At a recent lecture at the Nasher Museum in support of one of the latest exhibitions Doris Duke s Shangri La: Architecture, Landscape, and Islamic Art, Mary Samouelian, Abraham Joshua Heschel Processing Archivist of the David M. Rubenstein Rare Book & Manuscript Library, gave a lecture to museum members on the “real” Doris Duke. Mary is the former Doris Duke collection archivist and was responsible for sifting through 800 linear feet of Doris Duke’s archives, an amount that, stacked vertically, would be four times taller than the Duke Chapel! The archives were gifted to Duke by the Doris Duke Foundation in 2009.
In Mary’s presentation she showed a photo taken in the summer of 1923, of a young Doris Duke on her European tour, standing at the edge of a formidable glacier. After the lecture I emailed Mary, asking her if I could please have a copy of the photo, and if she knew where it was taken. She didn’t know. I particularly wanted to find out which glacier Doris was standing above, to see what size the glacier is now, after 90 years.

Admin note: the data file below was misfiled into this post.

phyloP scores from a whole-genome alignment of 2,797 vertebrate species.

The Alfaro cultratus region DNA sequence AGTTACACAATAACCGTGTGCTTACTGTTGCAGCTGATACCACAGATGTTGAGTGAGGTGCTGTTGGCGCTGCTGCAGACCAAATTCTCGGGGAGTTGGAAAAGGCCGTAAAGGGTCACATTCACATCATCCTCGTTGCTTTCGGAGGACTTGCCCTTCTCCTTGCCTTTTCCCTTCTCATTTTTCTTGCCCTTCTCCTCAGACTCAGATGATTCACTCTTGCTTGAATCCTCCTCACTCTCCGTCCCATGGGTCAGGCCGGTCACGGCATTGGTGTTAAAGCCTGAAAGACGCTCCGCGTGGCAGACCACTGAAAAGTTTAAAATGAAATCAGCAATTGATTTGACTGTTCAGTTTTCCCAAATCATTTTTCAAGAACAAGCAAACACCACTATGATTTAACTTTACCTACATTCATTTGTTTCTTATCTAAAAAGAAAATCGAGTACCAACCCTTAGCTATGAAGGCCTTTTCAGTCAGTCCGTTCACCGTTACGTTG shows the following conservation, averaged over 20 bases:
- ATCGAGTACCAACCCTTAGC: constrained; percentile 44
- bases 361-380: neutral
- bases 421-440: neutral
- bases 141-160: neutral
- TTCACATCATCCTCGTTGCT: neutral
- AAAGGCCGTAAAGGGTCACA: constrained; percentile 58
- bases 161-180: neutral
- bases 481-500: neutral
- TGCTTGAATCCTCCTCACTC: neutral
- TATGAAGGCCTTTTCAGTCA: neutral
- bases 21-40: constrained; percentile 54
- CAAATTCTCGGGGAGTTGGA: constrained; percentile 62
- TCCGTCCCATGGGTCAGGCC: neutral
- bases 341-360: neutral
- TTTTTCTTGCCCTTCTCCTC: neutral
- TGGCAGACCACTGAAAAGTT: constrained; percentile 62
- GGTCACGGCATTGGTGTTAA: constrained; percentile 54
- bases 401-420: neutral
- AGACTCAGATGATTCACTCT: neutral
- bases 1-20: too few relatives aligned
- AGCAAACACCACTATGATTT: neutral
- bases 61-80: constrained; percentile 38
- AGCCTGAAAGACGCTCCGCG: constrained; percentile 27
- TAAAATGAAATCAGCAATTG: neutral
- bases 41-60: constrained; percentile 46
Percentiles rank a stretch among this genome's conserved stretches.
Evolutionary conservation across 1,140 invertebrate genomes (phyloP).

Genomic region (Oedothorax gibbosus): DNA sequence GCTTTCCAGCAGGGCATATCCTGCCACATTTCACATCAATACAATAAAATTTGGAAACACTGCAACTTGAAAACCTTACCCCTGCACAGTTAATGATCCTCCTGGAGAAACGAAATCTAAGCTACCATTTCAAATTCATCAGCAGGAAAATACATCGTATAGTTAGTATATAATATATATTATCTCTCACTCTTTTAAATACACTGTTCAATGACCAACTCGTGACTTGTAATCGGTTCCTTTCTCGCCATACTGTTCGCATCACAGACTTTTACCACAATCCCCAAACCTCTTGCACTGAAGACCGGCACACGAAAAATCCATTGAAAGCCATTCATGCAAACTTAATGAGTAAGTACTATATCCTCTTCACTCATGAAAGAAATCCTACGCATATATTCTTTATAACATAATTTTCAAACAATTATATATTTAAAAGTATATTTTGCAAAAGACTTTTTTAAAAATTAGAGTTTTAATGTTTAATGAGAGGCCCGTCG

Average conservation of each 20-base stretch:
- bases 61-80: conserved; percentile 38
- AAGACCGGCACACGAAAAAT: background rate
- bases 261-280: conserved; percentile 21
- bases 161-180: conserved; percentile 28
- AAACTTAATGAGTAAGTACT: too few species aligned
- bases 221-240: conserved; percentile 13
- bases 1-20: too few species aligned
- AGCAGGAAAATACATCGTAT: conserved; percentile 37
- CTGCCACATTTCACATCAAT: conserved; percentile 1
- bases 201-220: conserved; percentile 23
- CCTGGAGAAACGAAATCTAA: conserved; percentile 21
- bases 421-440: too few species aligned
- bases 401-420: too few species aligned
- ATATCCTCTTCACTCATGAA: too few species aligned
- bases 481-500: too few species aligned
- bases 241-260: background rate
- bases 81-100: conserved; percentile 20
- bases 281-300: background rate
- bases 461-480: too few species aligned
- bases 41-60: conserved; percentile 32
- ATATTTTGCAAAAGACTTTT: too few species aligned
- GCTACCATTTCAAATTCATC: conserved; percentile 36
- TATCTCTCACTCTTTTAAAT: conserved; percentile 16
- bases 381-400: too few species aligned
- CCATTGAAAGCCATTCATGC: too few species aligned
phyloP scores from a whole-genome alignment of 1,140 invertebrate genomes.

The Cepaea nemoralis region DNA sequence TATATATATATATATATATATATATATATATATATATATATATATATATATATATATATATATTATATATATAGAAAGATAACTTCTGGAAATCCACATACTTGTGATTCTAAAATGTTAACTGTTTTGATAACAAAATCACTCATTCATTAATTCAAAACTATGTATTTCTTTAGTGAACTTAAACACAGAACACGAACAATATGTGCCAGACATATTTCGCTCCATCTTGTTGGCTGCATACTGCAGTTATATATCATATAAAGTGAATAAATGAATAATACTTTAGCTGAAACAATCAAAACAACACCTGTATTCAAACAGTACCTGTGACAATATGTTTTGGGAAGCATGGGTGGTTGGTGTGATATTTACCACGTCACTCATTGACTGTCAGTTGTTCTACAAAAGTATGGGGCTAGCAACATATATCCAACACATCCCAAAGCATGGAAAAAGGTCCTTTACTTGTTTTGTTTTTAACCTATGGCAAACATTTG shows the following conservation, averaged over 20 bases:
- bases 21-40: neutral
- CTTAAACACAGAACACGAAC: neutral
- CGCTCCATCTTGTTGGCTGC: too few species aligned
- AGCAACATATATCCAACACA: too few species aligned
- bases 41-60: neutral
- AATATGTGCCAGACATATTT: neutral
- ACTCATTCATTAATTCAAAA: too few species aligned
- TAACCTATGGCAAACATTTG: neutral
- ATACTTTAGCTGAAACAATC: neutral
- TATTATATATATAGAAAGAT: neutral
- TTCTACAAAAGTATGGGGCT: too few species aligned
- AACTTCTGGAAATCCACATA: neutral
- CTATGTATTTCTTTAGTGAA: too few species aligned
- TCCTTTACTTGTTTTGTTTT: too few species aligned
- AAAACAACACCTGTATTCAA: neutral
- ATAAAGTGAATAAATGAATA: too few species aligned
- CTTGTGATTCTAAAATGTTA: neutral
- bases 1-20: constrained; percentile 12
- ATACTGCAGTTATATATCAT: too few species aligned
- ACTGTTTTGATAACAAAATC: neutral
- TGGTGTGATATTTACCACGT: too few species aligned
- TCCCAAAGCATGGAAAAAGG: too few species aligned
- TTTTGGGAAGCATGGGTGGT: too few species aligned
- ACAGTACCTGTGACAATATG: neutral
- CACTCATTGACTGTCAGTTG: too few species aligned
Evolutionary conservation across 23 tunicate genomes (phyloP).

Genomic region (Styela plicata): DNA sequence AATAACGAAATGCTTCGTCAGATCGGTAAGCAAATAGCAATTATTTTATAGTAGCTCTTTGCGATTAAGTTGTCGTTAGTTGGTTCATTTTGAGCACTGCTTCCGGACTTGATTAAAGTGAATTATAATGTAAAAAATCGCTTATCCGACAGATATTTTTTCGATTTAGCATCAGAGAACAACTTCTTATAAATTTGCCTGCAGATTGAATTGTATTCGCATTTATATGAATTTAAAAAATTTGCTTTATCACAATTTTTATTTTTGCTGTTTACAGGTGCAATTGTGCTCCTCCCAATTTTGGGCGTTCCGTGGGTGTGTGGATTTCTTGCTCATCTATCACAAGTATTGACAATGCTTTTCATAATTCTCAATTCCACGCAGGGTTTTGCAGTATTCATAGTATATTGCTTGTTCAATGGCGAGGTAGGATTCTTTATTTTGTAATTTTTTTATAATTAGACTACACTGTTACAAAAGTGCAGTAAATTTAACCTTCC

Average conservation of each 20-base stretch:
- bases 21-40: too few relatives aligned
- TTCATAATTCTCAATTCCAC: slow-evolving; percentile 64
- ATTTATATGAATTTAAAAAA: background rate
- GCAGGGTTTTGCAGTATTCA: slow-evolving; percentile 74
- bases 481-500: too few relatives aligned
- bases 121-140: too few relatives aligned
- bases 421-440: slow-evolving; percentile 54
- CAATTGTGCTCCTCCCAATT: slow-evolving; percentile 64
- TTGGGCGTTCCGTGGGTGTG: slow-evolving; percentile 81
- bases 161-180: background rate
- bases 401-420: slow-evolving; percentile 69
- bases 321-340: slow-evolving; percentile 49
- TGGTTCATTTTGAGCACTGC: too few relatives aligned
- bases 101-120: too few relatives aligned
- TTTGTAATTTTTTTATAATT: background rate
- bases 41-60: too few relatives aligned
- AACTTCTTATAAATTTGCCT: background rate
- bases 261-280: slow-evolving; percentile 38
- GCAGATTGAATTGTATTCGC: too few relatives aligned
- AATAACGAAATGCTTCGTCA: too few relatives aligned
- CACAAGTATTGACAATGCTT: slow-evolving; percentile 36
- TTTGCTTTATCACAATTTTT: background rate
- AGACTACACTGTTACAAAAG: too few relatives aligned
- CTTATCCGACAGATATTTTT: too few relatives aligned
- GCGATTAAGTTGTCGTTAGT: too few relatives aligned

I sent the photo to a few friends from my old climbing days in the nineties, and one emailed me back the very next morning, from Sheffield in the UK. He had recognized it immediately as the Mer De Glace just outside Chamonix, France. “It has melted a bit since then!” he wrote.